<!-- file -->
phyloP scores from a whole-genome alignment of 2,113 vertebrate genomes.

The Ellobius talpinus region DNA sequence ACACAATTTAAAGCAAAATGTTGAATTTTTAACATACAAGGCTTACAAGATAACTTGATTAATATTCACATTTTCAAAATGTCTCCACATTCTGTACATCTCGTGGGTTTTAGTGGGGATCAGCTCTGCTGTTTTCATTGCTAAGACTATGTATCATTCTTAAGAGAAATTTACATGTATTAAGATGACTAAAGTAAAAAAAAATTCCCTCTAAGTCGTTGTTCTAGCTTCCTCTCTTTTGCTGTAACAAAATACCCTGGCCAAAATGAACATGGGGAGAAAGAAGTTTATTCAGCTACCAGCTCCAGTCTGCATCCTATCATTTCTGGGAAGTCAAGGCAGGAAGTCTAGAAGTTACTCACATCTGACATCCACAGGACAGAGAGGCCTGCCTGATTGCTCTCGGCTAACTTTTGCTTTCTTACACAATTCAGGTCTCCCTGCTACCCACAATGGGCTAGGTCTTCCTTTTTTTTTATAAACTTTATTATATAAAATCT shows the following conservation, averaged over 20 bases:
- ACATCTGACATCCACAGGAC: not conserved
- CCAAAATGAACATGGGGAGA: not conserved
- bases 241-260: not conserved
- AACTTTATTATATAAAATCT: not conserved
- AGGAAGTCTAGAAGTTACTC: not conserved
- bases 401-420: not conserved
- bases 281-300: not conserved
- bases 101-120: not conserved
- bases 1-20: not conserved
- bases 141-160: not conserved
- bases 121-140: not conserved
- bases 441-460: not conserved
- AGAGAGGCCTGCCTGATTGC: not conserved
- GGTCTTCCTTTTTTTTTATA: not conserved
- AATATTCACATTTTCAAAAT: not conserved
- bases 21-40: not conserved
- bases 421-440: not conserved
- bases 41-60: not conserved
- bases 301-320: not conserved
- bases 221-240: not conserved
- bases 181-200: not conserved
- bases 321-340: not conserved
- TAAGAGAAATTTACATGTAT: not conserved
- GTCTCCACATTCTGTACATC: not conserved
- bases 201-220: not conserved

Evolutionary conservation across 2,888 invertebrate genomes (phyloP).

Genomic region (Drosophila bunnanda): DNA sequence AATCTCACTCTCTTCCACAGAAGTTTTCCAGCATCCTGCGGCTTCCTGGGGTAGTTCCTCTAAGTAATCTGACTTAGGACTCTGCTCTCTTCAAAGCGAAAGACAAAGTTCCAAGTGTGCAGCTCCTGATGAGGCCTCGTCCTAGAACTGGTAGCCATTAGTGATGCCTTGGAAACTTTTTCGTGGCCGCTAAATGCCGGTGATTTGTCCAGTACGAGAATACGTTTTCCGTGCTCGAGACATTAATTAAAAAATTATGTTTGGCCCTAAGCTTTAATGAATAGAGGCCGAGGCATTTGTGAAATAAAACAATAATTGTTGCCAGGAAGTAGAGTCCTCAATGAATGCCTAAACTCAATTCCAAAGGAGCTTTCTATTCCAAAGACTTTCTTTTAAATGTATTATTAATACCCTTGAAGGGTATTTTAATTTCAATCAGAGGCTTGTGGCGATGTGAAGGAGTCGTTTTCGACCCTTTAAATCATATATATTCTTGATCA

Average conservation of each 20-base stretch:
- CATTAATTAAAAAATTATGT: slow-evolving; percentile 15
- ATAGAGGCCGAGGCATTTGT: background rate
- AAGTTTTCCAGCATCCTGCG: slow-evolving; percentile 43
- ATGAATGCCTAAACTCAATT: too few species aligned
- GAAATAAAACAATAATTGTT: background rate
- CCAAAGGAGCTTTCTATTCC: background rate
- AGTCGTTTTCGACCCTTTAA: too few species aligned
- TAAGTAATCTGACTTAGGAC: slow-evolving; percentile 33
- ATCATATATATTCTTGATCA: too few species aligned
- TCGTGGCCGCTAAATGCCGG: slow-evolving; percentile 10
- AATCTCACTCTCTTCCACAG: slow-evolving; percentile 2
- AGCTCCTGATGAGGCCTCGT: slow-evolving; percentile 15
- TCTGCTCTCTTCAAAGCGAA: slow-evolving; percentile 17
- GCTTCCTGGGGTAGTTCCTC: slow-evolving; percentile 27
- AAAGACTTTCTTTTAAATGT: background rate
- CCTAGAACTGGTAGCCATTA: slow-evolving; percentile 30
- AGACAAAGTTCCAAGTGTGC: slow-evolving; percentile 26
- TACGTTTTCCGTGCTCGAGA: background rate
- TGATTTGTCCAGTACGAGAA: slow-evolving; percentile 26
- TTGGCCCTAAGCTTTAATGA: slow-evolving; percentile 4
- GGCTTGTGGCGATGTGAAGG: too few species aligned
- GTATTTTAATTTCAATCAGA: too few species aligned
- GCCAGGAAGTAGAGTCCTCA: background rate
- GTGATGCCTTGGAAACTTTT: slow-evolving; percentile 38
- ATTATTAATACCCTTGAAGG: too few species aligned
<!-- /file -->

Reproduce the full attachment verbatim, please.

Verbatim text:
phyloP scores from a whole-genome alignment of 2,113 vertebrate genomes.

The Ellobius talpinus region DNA sequence ACACAATTTAAAGCAAAATGTTGAATTTTTAACATACAAGGCTTACAAGATAACTTGATTAATATTCACATTTTCAAAATGTCTCCACATTCTGTACATCTCGTGGGTTTTAGTGGGGATCAGCTCTGCTGTTTTCATTGCTAAGACTATGTATCATTCTTAAGAGAAATTTACATGTATTAAGATGACTAAAGTAAAAAAAAATTCCCTCTAAGTCGTTGTTCTAGCTTCCTCTCTTTTGCTGTAACAAAATACCCTGGCCAAAATGAACATGGGGAGAAAGAAGTTTATTCAGCTACCAGCTCCAGTCTGCATCCTATCATTTCTGGGAAGTCAAGGCAGGAAGTCTAGAAGTTACTCACATCTGACATCCACAGGACAGAGAGGCCTGCCTGATTGCTCTCGGCTAACTTTTGCTTTCTTACACAATTCAGGTCTCCCTGCTACCCACAATGGGCTAGGTCTTCCTTTTTTTTTATAAACTTTATTATATAAAATCT shows the following conservation, averaged over 20 bases:
- ACATCTGACATCCACAGGAC: not conserved
- CCAAAATGAACATGGGGAGA: not conserved
- bases 241-260: not conserved
- AACTTTATTATATAAAATCT: not conserved
- AGGAAGTCTAGAAGTTACTC: not conserved
- bases 401-420: not conserved
- bases 281-300: not conserved
- bases 101-120: not conserved
- bases 1-20: not conserved
- bases 141-160: not conserved
- bases 121-140: not conserved
- bases 441-460: not conserved
- AGAGAGGCCTGCCTGATTGC: not conserved
- GGTCTTCCTTTTTTTTTATA: not conserved
- AATATTCACATTTTCAAAAT: not conserved
- bases 21-40: not conserved
- bases 421-440: not conserved
- bases 41-60: not conserved
- bases 301-320: not conserved
- bases 221-240: not conserved
- bases 181-200: not conserved
- bases 321-340: not conserved
- TAAGAGAAATTTACATGTAT: not conserved
- GTCTCCACATTCTGTACATC: not conserved
- bases 201-220: not conserved

Evolutionary conservation across 2,888 invertebrate genomes (phyloP).

Genomic region (Drosophila bunnanda): DNA sequence AATCTCACTCTCTTCCACAGAAGTTTTCCAGCATCCTGCGGCTTCCTGGGGTAGTTCCTCTAAGTAATCTGACTTAGGACTCTGCTCTCTTCAAAGCGAAAGACAAAGTTCCAAGTGTGCAGCTCCTGATGAGGCCTCGTCCTAGAACTGGTAGCCATTAGTGATGCCTTGGAAACTTTTTCGTGGCCGCTAAATGCCGGTGATTTGTCCAGTACGAGAATACGTTTTCCGTGCTCGAGACATTAATTAAAAAATTATGTTTGGCCCTAAGCTTTAATGAATAGAGGCCGAGGCATTTGTGAAATAAAACAATAATTGTTGCCAGGAAGTAGAGTCCTCAATGAATGCCTAAACTCAATTCCAAAGGAGCTTTCTATTCCAAAGACTTTCTTTTAAATGTATTATTAATACCCTTGAAGGGTATTTTAATTTCAATCAGAGGCTTGTGGCGATGTGAAGGAGTCGTTTTCGACCCTTTAAATCATATATATTCTTGATCA

Average conservation of each 20-base stretch:
- CATTAATTAAAAAATTATGT: slow-evolving; percentile 15
- ATAGAGGCCGAGGCATTTGT: background rate
- AAGTTTTCCAGCATCCTGCG: slow-evolving; percentile 43
- ATGAATGCCTAAACTCAATT: too few species aligned
- GAAATAAAACAATAATTGTT: background rate
- CCAAAGGAGCTTTCTATTCC: background rate
- AGTCGTTTTCGACCCTTTAA: too few species aligned
- TAAGTAATCTGACTTAGGAC: slow-evolving; percentile 33
- ATCATATATATTCTTGATCA: too few species aligned
- TCGTGGCCGCTAAATGCCGG: slow-evolving; percentile 10
- AATCTCACTCTCTTCCACAG: slow-evolving; percentile 2
- AGCTCCTGATGAGGCCTCGT: slow-evolving; percentile 15
- TCTGCTCTCTTCAAAGCGAA: slow-evolving; percentile 17
- GCTTCCTGGGGTAGTTCCTC: slow-evolving; percentile 27
- AAAGACTTTCTTTTAAATGT: background rate
- CCTAGAACTGGTAGCCATTA: slow-evolving; percentile 30
- AGACAAAGTTCCAAGTGTGC: slow-evolving; percentile 26
- TACGTTTTCCGTGCTCGAGA: background rate
- TGATTTGTCCAGTACGAGAA: slow-evolving; percentile 26
- TTGGCCCTAAGCTTTAATGA: slow-evolving; percentile 4
- GGCTTGTGGCGATGTGAAGG: too few species aligned
- GTATTTTAATTTCAATCAGA: too few species aligned
- GCCAGGAAGTAGAGTCCTCA: background rate
- GTGATGCCTTGGAAACTTTT: slow-evolving; percentile 38
- ATTATTAATACCCTTGAAGG: too few species aligned